Big Pine Key, Fla.: Martin, I watched the Frontline program last night, and my impression was that generally only armed parties leave the defended bases, and even then they take great risks.

Yet today, the Houston Chronicle quotes Rep. Tom DeLay comparing the security situation in Iraq to Houston, Texas. Mr. DeLay says "Everybody that comes from Iraq is amazed at the difference of what they see on the ground and what they see on the television set." He also suggests that more people go to Iraq to see what's really happening.

I Googled cab rates in Houston, and a 6-mile ride should cost less than $30 with tip, while I've read that the ride from the Green Zone to the Baghdad airport can cost upwards of $5,000.

What's your reaction to Mr. DeLay's Statement, and what did you pay for your ride to the Baghdad airport?

Martin Smith: We are ready to visit Iraq with Tom Delay anytime. Then we'll compare notes. I don't know what he's referring to. Two to three US soldiers die there every single day. As to what it costs to get to the airport, Erinys says they do a one way run for $1,500.


Arlington, Va.: The show was amazing, thanks so much for putting it together. I just wanted to ask how you felt about being in Baghdad, is this a situation where we can eventually restore some sort of order? Why can't coalition forces secure these roads? That seems to me to be a top priority.

Martin Smith: Eventually things change. But this is far from over. I think that it is very important that the Sunni leadership remains engaged in the political process. If they throw in the towel and abandon the constitutional and legislative process then there is no preventing civil war. As for the securing of roads. We all ask the same question. It is a measure of how far we have to go.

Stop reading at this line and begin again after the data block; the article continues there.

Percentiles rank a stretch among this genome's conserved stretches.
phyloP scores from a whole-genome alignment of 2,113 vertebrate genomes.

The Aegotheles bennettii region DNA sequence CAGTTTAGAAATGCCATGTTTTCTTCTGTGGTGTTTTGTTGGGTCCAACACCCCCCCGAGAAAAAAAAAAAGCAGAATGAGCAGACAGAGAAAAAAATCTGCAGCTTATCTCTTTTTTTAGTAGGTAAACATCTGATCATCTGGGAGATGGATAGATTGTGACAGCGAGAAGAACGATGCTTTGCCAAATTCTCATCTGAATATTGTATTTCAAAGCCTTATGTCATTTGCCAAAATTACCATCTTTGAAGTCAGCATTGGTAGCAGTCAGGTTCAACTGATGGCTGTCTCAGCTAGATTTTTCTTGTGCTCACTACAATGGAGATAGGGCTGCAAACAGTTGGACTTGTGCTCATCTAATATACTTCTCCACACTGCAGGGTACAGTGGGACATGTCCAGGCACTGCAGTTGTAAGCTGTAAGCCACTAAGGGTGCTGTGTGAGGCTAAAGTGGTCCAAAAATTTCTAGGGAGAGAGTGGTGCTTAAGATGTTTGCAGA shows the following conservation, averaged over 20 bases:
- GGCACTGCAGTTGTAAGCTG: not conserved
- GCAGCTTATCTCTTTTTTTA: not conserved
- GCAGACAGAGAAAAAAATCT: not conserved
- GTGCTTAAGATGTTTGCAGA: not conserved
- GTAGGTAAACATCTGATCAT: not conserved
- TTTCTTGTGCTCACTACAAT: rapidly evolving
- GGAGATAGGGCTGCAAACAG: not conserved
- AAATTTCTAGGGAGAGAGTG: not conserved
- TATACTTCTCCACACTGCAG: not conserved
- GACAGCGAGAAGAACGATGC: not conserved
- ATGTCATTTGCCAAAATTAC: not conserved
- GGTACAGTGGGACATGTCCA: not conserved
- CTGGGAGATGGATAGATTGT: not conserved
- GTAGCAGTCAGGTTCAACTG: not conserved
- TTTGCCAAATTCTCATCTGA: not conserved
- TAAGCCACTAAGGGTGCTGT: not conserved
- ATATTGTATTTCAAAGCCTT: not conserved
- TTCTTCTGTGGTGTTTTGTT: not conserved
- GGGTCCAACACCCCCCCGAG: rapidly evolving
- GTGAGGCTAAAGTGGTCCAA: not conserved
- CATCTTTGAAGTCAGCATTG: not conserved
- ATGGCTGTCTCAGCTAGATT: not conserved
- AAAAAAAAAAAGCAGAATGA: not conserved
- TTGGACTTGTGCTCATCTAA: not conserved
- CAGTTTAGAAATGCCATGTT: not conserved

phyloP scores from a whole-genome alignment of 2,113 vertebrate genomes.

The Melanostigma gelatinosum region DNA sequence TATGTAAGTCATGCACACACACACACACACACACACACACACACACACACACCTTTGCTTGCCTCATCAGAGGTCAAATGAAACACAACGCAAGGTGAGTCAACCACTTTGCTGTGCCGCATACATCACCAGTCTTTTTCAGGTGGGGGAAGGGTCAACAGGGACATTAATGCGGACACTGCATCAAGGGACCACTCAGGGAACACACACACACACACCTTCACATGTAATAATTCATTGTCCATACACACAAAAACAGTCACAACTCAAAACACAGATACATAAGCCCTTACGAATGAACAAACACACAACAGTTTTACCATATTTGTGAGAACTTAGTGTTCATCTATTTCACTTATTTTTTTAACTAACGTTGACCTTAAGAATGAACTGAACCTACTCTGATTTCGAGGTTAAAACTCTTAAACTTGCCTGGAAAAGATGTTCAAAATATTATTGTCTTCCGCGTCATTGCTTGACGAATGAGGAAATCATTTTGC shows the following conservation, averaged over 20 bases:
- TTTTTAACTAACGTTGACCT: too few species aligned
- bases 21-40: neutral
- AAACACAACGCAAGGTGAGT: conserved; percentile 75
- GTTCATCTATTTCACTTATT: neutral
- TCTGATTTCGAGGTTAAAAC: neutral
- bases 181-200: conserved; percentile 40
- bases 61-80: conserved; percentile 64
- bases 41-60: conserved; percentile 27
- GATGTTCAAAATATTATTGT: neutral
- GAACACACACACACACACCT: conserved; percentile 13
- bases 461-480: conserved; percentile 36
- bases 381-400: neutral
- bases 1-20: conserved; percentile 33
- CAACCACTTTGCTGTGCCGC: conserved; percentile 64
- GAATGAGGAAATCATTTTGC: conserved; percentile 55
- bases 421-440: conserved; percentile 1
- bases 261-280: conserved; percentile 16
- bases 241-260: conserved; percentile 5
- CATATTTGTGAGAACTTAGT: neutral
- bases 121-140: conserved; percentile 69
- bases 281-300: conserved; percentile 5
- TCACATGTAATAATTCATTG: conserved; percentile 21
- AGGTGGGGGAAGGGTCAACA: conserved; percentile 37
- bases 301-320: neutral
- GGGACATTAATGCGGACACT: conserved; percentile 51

Philadelphia, Pa.: Sir, Is there a gauge on the effectiveness of private contractors versus say the U.S. Army or Marines in providing security and avoiding casualties in Iraq? I'm just curious to see a head-to-head comparison between the two groups taking into account various factors such as number of casualties, man hours spent in reconstruction, etc., etc. Thanks for your time.

Martin Smith: Difficult to say. I have no statistics. All I can say is that several generals and diplomats prefer private contractors. Or they simply can't find enough soldiers to do the job. Some officers tell me private guards are better. But numbers for comparison's sake are impossible to come by as things are so chaotic. Reporting by the companies is spotty.


Alexandria, Va.: Thanks so much for this wonderful program. I have been hungry to understand why and how much we have privatized our war and this program helped a lot with the how much. But the why still seems quite mystifying. One might imagine it's to save money, yet if you pay someone $500/day to do something a soldier would do for 10 percent of that, you're not saving money. Do you have any insights beyond that presented in your program.

Martin Smith: Again, I'll refer this to FRONTLINE's Web site which does an excellent job of furthering this discussions. Clearly some things cost more but there are many factors. Peak and off peak demand fluctuations, pensions, training etc. See www.frontline.org.


Arlington, Va.: It appears that almost all the Americans -- military and civilians -- are isolated from contact with average Iraqis by the security situation and our desire to build big base camps. How can we know what the Iraqis want and what kind of political arrangements they are willing to accept if we can not even engage them? Our base camps do appear to be "Little Americas". The tooth-to-tale logistics footprint appears to be too large because it must also support the "Little Americas." I remember when I was a infantry platoon leader, involved with supporting Nixon's "Vietnamization" of the war by training Vietnamese militia and paramilitary types. We lived in the field with them, trained them in the daytime and went on ambush patrols with them in the nights. We knew who they were and could interact with the people. We could see the conditions under which the people lived. We could collect intelligence and the ground truth. Is anyone doing that in Iraq?

Martin Smith: There are cultural, procedural differences inside the military establishment. The army has led the way in constructing large bases isolated from the population while the Marines have taken a different approach. You will notice that in the program the criticisms of outsourcing come from Marine commanders and from some army soldiers. But, not from former army officers many of whom cycle out into private sector contracting. Your insights are especially valuable given your on the ground experience in Vietnam. Thank you.